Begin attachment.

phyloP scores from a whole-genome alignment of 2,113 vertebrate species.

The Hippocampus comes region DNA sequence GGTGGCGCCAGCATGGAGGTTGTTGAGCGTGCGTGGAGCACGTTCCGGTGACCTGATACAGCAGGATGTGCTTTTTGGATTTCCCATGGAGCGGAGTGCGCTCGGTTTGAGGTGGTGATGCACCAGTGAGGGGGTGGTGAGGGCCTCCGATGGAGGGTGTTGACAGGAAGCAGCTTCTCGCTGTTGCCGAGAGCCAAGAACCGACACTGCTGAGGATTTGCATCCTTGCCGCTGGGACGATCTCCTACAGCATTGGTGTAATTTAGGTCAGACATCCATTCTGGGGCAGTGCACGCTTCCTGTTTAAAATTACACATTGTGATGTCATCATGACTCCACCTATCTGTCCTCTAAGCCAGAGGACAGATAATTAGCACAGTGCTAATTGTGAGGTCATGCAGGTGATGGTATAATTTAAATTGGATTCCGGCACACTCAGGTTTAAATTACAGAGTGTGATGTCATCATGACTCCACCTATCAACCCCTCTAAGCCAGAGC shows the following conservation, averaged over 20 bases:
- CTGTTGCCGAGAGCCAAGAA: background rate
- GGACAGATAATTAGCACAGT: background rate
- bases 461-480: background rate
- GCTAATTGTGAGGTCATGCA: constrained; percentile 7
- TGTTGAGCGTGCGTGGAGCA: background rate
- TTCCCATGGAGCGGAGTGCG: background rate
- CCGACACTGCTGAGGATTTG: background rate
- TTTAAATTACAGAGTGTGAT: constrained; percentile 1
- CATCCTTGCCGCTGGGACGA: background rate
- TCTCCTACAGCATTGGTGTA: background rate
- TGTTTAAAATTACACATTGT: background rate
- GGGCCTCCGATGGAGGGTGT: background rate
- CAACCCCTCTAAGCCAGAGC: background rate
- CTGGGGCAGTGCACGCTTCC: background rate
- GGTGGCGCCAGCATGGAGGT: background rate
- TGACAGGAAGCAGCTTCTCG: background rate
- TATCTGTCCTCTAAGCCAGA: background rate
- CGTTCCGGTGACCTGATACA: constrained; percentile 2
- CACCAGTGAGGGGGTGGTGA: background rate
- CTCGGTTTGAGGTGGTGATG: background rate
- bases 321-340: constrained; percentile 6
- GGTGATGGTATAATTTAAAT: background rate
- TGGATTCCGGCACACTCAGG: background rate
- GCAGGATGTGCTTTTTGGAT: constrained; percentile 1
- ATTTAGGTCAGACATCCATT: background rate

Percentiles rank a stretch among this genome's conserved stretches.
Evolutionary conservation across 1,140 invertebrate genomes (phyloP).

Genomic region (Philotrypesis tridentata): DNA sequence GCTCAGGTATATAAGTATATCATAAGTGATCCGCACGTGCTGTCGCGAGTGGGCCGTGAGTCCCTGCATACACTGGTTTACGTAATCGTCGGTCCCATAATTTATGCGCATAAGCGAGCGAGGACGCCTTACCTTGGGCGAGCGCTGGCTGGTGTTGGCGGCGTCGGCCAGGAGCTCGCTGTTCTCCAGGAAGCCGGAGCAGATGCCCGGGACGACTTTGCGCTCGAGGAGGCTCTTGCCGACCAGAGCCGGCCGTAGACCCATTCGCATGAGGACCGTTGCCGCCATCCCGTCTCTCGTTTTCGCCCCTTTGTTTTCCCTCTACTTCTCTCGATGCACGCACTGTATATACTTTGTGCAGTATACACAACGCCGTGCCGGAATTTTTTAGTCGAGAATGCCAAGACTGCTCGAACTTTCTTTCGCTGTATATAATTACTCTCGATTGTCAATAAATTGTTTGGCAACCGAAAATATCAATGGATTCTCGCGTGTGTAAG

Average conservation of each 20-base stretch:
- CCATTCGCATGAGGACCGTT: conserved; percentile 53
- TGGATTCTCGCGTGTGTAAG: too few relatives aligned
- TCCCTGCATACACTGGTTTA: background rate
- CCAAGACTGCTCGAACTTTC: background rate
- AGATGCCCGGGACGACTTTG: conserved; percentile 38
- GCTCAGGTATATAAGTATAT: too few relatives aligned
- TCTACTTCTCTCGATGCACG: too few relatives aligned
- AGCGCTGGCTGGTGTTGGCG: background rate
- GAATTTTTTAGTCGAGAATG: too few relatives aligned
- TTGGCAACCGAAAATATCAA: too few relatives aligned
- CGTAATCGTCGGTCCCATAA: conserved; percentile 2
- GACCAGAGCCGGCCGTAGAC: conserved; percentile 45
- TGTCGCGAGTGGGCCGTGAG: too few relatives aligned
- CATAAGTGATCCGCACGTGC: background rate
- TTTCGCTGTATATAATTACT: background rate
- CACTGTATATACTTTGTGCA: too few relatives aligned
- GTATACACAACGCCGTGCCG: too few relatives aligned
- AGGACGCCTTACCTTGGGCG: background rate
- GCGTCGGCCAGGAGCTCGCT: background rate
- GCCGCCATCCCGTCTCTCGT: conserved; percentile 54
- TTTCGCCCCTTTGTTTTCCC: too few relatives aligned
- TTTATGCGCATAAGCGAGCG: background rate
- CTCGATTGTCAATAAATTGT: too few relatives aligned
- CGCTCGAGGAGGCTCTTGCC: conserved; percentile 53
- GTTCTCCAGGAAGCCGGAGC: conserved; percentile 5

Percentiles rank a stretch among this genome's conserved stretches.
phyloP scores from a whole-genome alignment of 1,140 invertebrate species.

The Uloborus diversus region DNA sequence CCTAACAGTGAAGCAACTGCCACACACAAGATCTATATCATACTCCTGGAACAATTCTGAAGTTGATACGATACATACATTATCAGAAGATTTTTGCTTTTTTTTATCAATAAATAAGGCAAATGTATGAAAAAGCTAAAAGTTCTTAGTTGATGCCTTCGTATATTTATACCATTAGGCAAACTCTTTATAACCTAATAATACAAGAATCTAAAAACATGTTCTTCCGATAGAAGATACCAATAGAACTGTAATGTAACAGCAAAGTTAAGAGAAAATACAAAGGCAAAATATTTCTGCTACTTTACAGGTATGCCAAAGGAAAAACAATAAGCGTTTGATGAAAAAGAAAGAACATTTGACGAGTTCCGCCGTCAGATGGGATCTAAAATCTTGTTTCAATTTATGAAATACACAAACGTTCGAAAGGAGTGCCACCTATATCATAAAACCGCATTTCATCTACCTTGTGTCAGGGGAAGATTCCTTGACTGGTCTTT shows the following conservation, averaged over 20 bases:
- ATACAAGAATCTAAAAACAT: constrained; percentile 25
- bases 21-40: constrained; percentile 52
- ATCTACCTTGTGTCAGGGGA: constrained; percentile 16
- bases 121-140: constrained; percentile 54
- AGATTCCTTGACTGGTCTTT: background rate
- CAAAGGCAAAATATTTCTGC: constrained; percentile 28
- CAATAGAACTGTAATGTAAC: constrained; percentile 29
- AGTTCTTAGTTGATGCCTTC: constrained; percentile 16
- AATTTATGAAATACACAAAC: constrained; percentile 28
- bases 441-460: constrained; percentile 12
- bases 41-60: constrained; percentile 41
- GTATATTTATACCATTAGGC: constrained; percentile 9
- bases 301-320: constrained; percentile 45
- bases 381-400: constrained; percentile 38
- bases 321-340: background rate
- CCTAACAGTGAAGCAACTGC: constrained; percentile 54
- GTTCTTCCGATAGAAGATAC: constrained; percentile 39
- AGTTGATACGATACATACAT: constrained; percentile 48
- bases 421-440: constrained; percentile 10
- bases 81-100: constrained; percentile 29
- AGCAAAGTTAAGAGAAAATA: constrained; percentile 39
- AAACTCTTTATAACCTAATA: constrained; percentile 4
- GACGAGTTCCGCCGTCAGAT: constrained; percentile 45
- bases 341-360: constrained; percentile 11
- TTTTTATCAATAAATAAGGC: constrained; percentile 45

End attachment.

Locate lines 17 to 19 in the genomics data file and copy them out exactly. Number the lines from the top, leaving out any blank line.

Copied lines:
- GGTGGCGCCAGCATGGAGGT: background rate
- TGACAGGAAGCAGCTTCTCG: background rate
- TATCTGTCCTCTAAGCCAGA: background rate